"Surely the end of all education is service to others." —Cesar E. Chavez
Serving a meal at a homeless shelter is service.
Studying homelessness during the Great Depression is learning.
When students research homelessness in their own community, connect with a local homeless shelter, and use their math, social studies, health, and language arts skills to plan, prepare, serve, and share a meal with shelter residents, that's service-learning.
Service-learning is a way to teach and learn that connects classroom studies with the care and concern students naturally have for their world.
Through investigation, planning, reflection, and youth-led action, students join with community partners to solve problems and make things better in their schools, their neighborhoods, and around the world.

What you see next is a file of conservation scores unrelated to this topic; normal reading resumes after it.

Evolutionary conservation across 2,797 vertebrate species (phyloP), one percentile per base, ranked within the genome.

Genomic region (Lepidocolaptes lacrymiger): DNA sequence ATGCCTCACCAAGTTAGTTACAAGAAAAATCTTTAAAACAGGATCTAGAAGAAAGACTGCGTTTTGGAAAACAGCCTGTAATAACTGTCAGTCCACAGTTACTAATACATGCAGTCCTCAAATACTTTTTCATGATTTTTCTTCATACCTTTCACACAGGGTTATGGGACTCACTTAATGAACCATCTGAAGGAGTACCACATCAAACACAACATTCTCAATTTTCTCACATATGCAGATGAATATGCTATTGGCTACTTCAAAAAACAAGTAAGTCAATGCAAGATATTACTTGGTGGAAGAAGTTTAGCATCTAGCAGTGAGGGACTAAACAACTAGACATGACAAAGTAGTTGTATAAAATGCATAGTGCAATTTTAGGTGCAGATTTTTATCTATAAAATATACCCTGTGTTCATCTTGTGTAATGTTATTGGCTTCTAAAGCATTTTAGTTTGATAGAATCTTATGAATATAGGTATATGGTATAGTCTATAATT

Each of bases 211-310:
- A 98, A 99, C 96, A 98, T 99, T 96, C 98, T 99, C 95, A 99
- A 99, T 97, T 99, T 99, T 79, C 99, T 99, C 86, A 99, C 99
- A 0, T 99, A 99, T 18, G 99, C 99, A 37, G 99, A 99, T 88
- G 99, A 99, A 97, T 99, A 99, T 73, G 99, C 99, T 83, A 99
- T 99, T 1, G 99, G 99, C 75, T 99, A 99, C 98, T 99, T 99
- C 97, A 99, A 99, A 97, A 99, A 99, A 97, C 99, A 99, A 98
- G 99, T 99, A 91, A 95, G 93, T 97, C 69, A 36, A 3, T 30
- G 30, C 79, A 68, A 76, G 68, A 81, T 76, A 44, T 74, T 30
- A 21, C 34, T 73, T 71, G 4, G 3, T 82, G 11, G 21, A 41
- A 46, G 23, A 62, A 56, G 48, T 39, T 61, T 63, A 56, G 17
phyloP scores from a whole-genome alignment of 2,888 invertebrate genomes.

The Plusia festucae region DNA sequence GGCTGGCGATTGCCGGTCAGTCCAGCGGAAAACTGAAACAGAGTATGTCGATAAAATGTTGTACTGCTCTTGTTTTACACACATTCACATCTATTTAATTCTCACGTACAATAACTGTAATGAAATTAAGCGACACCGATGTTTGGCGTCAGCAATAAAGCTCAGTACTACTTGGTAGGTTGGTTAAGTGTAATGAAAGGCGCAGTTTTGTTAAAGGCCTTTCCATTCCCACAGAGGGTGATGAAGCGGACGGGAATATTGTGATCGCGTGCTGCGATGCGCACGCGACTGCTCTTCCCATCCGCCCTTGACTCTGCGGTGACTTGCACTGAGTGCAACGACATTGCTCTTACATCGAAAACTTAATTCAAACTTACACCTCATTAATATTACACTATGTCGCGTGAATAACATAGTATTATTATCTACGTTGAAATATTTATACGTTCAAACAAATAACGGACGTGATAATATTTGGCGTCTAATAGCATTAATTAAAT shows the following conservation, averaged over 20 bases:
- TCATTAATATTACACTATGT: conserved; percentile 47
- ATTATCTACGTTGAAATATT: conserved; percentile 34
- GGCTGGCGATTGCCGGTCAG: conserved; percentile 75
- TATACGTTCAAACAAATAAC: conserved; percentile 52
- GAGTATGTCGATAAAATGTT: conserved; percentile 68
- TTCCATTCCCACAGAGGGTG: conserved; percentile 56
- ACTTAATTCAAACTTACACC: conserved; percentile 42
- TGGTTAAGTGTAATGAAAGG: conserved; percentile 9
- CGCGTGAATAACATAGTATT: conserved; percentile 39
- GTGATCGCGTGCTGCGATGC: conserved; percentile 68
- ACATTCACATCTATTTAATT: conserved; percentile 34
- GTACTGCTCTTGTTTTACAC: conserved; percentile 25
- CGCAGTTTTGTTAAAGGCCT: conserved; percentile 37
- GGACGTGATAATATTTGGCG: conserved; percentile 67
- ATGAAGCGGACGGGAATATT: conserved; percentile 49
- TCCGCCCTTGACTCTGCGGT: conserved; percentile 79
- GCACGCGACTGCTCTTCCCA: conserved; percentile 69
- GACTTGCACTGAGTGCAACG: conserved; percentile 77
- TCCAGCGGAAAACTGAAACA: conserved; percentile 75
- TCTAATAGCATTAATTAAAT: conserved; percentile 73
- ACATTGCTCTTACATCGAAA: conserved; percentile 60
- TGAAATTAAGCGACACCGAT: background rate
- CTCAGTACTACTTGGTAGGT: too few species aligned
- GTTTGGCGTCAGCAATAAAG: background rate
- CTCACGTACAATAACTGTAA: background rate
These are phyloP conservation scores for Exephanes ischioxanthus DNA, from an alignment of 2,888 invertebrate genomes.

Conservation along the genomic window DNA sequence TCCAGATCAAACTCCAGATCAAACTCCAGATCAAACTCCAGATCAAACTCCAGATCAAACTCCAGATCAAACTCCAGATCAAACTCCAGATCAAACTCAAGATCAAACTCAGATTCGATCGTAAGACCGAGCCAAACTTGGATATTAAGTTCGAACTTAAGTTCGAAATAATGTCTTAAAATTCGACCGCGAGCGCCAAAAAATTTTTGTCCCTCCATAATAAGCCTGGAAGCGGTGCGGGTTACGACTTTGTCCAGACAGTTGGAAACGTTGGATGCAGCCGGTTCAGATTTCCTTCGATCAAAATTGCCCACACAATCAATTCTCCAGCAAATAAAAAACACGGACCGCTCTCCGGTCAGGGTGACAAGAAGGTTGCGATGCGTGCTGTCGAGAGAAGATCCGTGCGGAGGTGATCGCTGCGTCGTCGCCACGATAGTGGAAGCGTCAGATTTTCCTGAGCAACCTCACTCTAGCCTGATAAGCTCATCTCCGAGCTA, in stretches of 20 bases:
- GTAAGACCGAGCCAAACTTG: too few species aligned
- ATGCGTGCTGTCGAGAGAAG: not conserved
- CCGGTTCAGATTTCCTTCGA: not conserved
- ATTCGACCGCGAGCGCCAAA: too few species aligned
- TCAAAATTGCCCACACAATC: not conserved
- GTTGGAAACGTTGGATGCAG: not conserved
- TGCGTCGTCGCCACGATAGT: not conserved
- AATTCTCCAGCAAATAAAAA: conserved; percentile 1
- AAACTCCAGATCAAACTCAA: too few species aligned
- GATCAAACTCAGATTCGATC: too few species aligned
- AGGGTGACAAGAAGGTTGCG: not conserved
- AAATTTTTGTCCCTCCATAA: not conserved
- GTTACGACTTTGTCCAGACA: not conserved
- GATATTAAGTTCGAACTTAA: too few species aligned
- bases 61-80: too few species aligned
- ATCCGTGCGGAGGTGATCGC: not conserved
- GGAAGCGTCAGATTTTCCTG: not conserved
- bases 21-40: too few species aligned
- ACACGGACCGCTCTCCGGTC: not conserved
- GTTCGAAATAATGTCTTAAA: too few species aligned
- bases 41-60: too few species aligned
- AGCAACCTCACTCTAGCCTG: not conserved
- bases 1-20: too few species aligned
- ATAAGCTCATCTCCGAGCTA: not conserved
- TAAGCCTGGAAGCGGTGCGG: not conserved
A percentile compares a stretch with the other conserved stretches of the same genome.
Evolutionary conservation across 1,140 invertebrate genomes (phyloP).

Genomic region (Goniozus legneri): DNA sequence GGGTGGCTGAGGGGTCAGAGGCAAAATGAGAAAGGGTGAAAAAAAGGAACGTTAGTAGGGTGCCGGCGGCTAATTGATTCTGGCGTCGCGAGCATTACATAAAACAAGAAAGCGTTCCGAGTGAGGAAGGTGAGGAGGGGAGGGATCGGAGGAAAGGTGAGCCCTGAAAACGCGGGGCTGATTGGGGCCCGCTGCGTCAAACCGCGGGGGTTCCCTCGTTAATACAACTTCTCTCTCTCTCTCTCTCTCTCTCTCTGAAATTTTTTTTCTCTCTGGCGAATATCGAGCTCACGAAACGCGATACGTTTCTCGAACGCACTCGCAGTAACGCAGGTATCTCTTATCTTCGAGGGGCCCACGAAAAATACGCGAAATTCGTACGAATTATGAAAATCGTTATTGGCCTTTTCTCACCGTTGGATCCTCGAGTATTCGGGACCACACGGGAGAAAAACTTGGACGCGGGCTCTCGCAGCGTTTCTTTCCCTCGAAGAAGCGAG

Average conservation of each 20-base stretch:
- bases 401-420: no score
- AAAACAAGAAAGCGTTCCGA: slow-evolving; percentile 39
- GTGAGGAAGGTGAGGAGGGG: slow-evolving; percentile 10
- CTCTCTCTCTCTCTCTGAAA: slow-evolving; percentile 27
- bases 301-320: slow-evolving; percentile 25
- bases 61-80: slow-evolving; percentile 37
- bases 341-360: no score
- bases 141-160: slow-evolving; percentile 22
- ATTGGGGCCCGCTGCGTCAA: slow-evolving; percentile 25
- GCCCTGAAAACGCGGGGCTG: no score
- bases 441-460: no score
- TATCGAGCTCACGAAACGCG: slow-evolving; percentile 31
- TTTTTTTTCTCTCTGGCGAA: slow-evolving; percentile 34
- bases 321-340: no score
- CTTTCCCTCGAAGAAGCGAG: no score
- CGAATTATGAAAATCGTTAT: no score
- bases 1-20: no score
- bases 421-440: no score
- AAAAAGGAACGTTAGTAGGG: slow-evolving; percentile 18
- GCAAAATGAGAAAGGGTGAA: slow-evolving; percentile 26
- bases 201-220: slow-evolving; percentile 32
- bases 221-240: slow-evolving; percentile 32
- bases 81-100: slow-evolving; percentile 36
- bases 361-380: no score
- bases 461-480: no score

In the process they master valuable 21st-century skills and global competencies such as critical thinking, creativity, communication, recognizing perspectives, collaboration, and taking action.
Many MPS high schools offer courses that incorporate service-learning. Participating in a course that involves service-learning is one way high school students can meet the new 2015 graduation requirements.